OKLAHOMA CITY -- Oklahoma is bringing brothers Bob and Mike Stoops back together, hoping to rekindle the program's defensive dominance of a decade ago.
Mike Stoops was the co-defensive coordinator for Oklahoma from 1999 to 2004 and helped the Sooners win the 2000 national championship before spending the past seven-plus seasons at Arizona. He was fired at Arizona and his return to the Sooners was confirmed by Oklahoma on Friday.
Mike Stoops will fill the vacancy left by defensive backs coach Willie Martinez, who resigned, and he will join Brent Venables as co-defensive coordinators.
"(Martinez) has some attractive options and is going to pursue them," Bob Stoops said Friday, in a statement issued by Oklahoma. "I appreciate all of Willie's work here. He represented our program in the right way and will continue to do well in our profession."
Mike Stoops had confirmed in a telephone interview Thursday that he plans to rejoin the Sooners in a to-be-determined role. Before he left Oklahoma, he had been in charge of calling the defensive plays -- a role Venables has handled in recent years.
"Mike and Brent have a long history and comfort level working together, and have together led some great defenses," Bob Stoops said of the two working together.
"We feel very fortunate to have Mike on our staff. Over the past few months, because of the reputation he has built among his peers, he was a highly sought-after coach," Bob Stoops added. "People across the country recognize his tremendous knowledge of the game and great energy. He will have a very positive impact on our program."
Following Mike Stoops's firing in October, Bob Stoops had been reluctant to say much about whether his brother would return to the Sooners and repeatedly said he didn't have an opening on his staff.
With both brothers coaching together, Oklahoma finished among the nation's top 10 defenses for four straight years. After a gradual decline, the Sooners weren't even among the top 50 defenses three of the past four seasons -- with the exception coming in 2009, when they finished eighth.
Oklahoma still made it to the FedEx BCS Championship Game during the 2008 season behind an offense that set an NCAA scoring record.
"I think when you're at Oklahoma you always have the opportunity to win championships. That's what's expected and certainly that's exciting," Mike Stoops said. "That's what's expected there, so I'm excited and looking forward to going back and working with those guys."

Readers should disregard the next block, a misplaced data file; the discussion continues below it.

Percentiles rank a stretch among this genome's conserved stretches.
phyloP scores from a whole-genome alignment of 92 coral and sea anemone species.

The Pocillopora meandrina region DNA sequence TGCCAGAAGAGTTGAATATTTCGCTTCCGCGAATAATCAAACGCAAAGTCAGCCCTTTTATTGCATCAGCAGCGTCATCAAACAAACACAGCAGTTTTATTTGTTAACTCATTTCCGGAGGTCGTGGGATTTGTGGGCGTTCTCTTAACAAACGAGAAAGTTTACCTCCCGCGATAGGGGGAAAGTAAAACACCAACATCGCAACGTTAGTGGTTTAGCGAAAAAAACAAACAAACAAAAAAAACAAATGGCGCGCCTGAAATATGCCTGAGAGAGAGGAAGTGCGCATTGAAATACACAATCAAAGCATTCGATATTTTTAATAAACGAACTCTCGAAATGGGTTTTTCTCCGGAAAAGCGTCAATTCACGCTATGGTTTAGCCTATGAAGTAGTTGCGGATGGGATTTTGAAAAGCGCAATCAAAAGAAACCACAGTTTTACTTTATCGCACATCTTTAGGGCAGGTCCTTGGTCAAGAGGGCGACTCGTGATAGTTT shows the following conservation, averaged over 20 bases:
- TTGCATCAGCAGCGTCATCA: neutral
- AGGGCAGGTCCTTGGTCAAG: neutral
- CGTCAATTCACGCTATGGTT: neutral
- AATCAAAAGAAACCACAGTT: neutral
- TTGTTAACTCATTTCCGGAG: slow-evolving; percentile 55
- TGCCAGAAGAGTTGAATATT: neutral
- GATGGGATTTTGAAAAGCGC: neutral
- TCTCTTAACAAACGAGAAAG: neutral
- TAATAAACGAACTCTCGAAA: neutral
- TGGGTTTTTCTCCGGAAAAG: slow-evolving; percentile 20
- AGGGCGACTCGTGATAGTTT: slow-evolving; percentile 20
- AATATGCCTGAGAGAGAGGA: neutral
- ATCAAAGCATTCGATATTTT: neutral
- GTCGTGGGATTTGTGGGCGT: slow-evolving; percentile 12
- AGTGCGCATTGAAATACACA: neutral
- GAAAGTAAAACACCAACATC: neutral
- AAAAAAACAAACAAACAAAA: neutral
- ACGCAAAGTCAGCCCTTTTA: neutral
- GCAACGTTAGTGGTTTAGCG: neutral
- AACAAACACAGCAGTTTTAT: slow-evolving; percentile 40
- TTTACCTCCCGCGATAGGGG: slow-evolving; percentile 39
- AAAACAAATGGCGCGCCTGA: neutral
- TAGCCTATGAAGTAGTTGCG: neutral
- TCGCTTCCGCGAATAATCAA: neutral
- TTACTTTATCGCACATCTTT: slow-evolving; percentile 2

Martinez came in two years ago after defensive ends coach Chris Wilson left to become a co-defensive coordinator at Mississippi State. Bobby Jack Wright shifted from the secondary to coaching defensive ends to make room for Martinez, but Oklahoma's pass defense suffered in the wide-open Big 12.
It was the most glaring this season, when the Sooners started the year ranked No. 1 but gave up huge yardage through the air in their first two losses. Texas Tech's Seth Doege threw for 441 yards and four touchdowns in a 41-38 upset in Norman, and eventual Heisman Trophy winner Robert Griffin III had 479 yards passing while Baylor amassed 616 yards -- the most ever allowed by Oklahoma.
Mike Stoops' defense didn't fare much better at Arizona before he was fired following a 1-5 start. At that time, the Wildcats ranked among the bottom 10 teams in the nation in scoring defense and points allowed, and didn't finish the season much better.
He now returns to a place where he had great success, helping Oklahoma to two Big 12 titles, its only Rose Bowl victory and land two shots at the national championship.
"We've had some fun, we worked well together and we decided to go back. I had a lot of other opportunities but this one I thought was the best for me and my family and all parties involved," said Mike Stoops, who led Arizona into the top 10 midway through last season before losing 10 of his final 11 games.
The Sooners hope the second time around will be just as successful for the Stoops brothers.
"It's always special to do something, if you're able to do something, with your brother like this," Mike Stoops said. "Being involved in something like this, there's a lot of benefits but there's a lot of pressure, too. That's something that we've embraced and have not shied away from it, anyone in my family.
"We want to help each other be successful and I think that gives us great satisfaction."
Information from The Associated Press was used in this report.